The Addams Family
By Jack Sharkey
First Published September 1965
Published by Pyramid Books
The release of this novel coincided with the premiere of the second and final season of The Addams Family on ABC. It’s actually less a novel than a collection of short stories (or chapters, as the table of contents calls them) only a few of which are connected. Most are entirely standalone tales. In the first chapter, “Be It Ever So Horrible,” the Addams family moves into their mansion, in the process terrifying a real estate agent and his secretary to such an extent that they pack their bags and flee. I can’t speak to the accuracy of the description of the mansion, although I assume it reflects the first season of the series (or at least its scripts). The characterization, however, is spot-on, and I could easily picture John Astin as Gomez Addams throughout the novel. The same goes for the other characters as well, to a somewhat lesser extent.
The second chapter, “What is the Sound of One Hand Cackling?,” introduces Thing, who is discovered when doors mysteriously close and other items just as mysteriously go missing. Eventually, after determining that a member of the family is not responsible, Gomez deduces that the house has a helping hand. But he can’t get the hand to show itself. The family tries to think of activities that a single hand cannot do for or by itself, throwing out suggestions like applauding, twiddling thumbs and clipping fingernails. Suddenly, Gomez has a flash of insight and calls out the date and time, by Chinese reckoning.
Thing then shows itself and through a note apologizes and recognizes the Addams as its new master. Gomez explains:
“If Thing were a single hand, then it was very likely a product of the Far East, where one of the philosophical considerations of Zen Buddhism is the question, What is the sound of one hand clapping? Therefore, it probably reckoned the passage of time according to the oriental calendar. Until it knew how much time had elapsed since the departure of the former owner, it would not realize we were new tenants in the building, but merely consider us burglars, or gypsies, or vagrants who crept in while the former owner was away.”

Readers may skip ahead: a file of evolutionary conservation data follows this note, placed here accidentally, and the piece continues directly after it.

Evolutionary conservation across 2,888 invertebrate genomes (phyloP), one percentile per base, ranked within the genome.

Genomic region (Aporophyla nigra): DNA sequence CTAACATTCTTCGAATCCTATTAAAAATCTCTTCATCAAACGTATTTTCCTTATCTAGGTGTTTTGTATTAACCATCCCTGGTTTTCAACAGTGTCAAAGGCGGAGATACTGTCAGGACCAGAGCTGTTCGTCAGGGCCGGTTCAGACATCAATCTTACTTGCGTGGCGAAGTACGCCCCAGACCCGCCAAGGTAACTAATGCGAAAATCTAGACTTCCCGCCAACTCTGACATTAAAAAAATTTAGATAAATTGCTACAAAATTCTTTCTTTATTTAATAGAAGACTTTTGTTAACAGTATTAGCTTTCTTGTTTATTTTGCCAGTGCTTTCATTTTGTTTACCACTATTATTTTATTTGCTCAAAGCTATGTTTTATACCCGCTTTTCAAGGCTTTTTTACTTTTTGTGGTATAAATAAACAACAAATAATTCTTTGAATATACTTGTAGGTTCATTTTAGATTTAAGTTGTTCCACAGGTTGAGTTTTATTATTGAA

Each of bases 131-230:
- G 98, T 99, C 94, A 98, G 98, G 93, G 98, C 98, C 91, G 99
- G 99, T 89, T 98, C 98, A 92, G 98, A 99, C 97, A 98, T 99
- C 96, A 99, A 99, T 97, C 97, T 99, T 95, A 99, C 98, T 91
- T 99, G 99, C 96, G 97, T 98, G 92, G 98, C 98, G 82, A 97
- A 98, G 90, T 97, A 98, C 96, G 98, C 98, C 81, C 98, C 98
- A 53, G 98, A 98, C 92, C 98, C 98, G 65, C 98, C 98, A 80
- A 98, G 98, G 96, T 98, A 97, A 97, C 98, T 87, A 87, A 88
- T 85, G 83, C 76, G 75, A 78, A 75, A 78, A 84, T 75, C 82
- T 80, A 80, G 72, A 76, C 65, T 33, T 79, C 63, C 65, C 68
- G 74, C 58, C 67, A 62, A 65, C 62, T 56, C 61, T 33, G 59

Furthermore, Gomez realized that the one thing a single hand could not do for itself was wind its calendar-watch after it wound down. So he wound the watch for Thing and then suggested the family purchase Thing a self-wind watch. I believe the television series established that Thing had been with Gomez Addams since childhood, but not until the second season after this novel was written and published.
Later chapters see Wednesday and Pugsley attending school, Fester being called up by the Army, Gomez inventing a Pentatronic Esthesidor (which translates every experience into all five senses at the same time), the Addams family throwing a Halloween party and Morticia leaving for a brief vacation in the hopes of reigniting Gomez’s passion for her (it works). The chapter about Fester being called up by the Army reveals that Fester served with George Washington at Valley Forge. Washington thought Fester was inept because of the creaky oar locks Fester was fond of. The recruiters, of course, think Fester is trying to get out of serving by acting insane. He tells a doctor that his family physician used to be Hippocrates.
Another chapter has Gomez deciding to open a medical practice to “devulnerize” monsters (i.e. help vampires go out in the sun or werewolves handle silver). It appears to work perfectly at first and he “devulnerizes” a mummy, a Frankenstein monster, a werewolf and a vampire. But he has only unleashed new monsters. The mummy, no longer addicted to tana leaves, has become a photographer specializing in the Don’t-Let-This-Happen-To-You genre. The monster, no longer afraid of mobs, becomes a wrestler. The werewolf, no longer averse to handling silver, runs off with the Addams family silverware. And the vampire, after seeing his reflection, gets a tan and turns into a handsome used-car salesman. Gomez decides to close his clinic.
In the final chapter, “After Cousin Charles, What?,” Morticia and Gomez discuss their decision to let Cousin Charles depict the family in his artwork. Gomez feels that the family’s example needs to be seen by more people than just the handful who see the art (A family such as ours must exist as a guiding light, Tish!”). Morticia then surprises him with the news that she has arranged for the family’s home life to be televised weekly, by scrimping her grocery money. Gomez worries that it will be local but Morticia explains that it will be on one of the three leading networks. She won’t tell him which one, though, only hinting that “it’s as simple as A-B-C-!”
Despite not actually being a novel in the sense that each cheaper furthers a single narrative, this was a very enjoyable read. Pyramid Books published a second novel, The Addams Family Strikes Back by W.F. Miksch, which is apparently harder to come by. I can’t say whether it was an actual novel or not.